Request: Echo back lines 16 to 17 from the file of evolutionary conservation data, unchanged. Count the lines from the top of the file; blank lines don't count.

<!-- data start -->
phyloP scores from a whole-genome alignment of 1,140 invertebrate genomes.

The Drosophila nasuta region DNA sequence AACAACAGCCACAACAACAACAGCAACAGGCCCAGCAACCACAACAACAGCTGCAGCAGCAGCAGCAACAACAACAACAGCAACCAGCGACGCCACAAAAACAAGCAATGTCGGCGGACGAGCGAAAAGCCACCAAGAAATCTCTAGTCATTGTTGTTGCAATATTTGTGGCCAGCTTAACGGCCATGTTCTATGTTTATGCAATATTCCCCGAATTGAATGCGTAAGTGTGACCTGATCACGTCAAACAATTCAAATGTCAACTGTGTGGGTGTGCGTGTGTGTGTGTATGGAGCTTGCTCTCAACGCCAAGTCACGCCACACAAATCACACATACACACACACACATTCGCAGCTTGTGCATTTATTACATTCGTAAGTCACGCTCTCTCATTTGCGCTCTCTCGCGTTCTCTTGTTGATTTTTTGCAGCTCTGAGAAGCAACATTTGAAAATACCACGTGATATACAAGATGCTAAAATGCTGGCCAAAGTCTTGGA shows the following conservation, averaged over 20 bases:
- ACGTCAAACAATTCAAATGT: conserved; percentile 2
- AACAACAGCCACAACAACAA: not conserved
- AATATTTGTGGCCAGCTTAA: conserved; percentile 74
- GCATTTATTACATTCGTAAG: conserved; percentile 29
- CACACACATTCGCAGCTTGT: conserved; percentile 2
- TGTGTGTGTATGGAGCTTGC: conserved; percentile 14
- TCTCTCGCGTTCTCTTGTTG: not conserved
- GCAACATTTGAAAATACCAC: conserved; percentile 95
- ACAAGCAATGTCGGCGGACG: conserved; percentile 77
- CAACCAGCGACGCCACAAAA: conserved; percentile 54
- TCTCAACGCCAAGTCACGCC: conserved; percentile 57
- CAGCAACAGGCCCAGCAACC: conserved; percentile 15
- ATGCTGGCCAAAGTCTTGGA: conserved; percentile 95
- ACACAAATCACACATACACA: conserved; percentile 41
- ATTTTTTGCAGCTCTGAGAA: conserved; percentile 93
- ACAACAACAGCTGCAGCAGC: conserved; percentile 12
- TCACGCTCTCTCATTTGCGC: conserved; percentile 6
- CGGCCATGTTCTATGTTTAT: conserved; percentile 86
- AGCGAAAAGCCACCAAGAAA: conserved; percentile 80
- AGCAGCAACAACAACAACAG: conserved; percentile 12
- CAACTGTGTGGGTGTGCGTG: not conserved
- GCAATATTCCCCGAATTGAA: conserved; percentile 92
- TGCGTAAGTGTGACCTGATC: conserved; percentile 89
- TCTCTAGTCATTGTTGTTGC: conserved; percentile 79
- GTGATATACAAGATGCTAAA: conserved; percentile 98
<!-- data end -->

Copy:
- ACACAAATCACACATACACA: conserved; percentile 41
- ATTTTTTGCAGCTCTGAGAA: conserved; percentile 93